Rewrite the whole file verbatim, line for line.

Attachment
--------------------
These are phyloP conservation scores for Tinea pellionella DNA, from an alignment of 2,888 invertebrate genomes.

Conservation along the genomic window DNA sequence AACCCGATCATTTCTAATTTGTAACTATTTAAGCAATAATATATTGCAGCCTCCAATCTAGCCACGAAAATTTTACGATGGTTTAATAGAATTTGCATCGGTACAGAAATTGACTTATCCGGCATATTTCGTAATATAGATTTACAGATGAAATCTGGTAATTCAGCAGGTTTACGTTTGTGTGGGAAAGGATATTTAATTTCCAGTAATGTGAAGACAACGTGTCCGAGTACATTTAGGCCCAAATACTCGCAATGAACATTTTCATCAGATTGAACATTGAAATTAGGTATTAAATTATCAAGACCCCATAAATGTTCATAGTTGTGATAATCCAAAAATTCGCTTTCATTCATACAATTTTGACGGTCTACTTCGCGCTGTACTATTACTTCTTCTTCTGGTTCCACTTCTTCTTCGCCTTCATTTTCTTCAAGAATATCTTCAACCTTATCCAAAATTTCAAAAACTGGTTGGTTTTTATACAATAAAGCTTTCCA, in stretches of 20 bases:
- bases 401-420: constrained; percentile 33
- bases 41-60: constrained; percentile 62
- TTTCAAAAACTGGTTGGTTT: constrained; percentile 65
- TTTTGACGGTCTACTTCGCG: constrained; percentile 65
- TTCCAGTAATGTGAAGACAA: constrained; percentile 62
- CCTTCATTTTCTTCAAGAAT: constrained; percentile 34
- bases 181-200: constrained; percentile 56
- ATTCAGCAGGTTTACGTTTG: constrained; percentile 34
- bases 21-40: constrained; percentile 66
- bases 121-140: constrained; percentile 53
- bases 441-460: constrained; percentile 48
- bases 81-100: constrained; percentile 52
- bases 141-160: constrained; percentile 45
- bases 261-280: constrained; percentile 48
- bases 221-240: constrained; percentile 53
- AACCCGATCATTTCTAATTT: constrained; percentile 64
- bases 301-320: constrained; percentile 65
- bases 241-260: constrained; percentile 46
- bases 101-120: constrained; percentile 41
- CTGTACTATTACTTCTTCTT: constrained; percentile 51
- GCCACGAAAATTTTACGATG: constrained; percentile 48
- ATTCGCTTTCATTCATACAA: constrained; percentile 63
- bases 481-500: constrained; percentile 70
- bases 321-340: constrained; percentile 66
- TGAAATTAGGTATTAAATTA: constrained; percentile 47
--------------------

These are phyloP conservation scores for Tinea pellionella DNA, from an alignment of 2,888 invertebrate genomes.

Conservation along the genomic window DNA sequence AACCCGATCATTTCTAATTTGTAACTATTTAAGCAATAATATATTGCAGCCTCCAATCTAGCCACGAAAATTTTACGATGGTTTAATAGAATTTGCATCGGTACAGAAATTGACTTATCCGGCATATTTCGTAATATAGATTTACAGATGAAATCTGGTAATTCAGCAGGTTTACGTTTGTGTGGGAAAGGATATTTAATTTCCAGTAATGTGAAGACAACGTGTCCGAGTACATTTAGGCCCAAATACTCGCAATGAACATTTTCATCAGATTGAACATTGAAATTAGGTATTAAATTATCAAGACCCCATAAATGTTCATAGTTGTGATAATCCAAAAATTCGCTTTCATTCATACAATTTTGACGGTCTACTTCGCGCTGTACTATTACTTCTTCTTCTGGTTCCACTTCTTCTTCGCCTTCATTTTCTTCAAGAATATCTTCAACCTTATCCAAAATTTCAAAAACTGGTTGGTTTTTATACAATAAAGCTTTCCA, in stretches of 20 bases:
- bases 401-420: constrained; percentile 33
- bases 41-60: constrained; percentile 62
- TTTCAAAAACTGGTTGGTTT: constrained; percentile 65
- TTTTGACGGTCTACTTCGCG: constrained; percentile 65
- TTCCAGTAATGTGAAGACAA: constrained; percentile 62
- CCTTCATTTTCTTCAAGAAT: constrained; percentile 34
- bases 181-200: constrained; percentile 56
- ATTCAGCAGGTTTACGTTTG: constrained; percentile 34
- bases 21-40: constrained; percentile 66
- bases 121-140: constrained; percentile 53
- bases 441-460: constrained; percentile 48
- bases 81-100: constrained; percentile 52
- bases 141-160: constrained; percentile 45
- bases 261-280: constrained; percentile 48
- bases 221-240: constrained; percentile 53
- AACCCGATCATTTCTAATTT: constrained; percentile 64
- bases 301-320: constrained; percentile 65
- bases 241-260: constrained; percentile 46
- bases 101-120: constrained; percentile 41
- CTGTACTATTACTTCTTCTT: constrained; percentile 51
- GCCACGAAAATTTTACGATG: constrained; percentile 48
- ATTCGCTTTCATTCATACAA: constrained; percentile 63
- bases 481-500: constrained; percentile 70
- bases 321-340: constrained; percentile 66
- TGAAATTAGGTATTAAATTA: constrained; percentile 47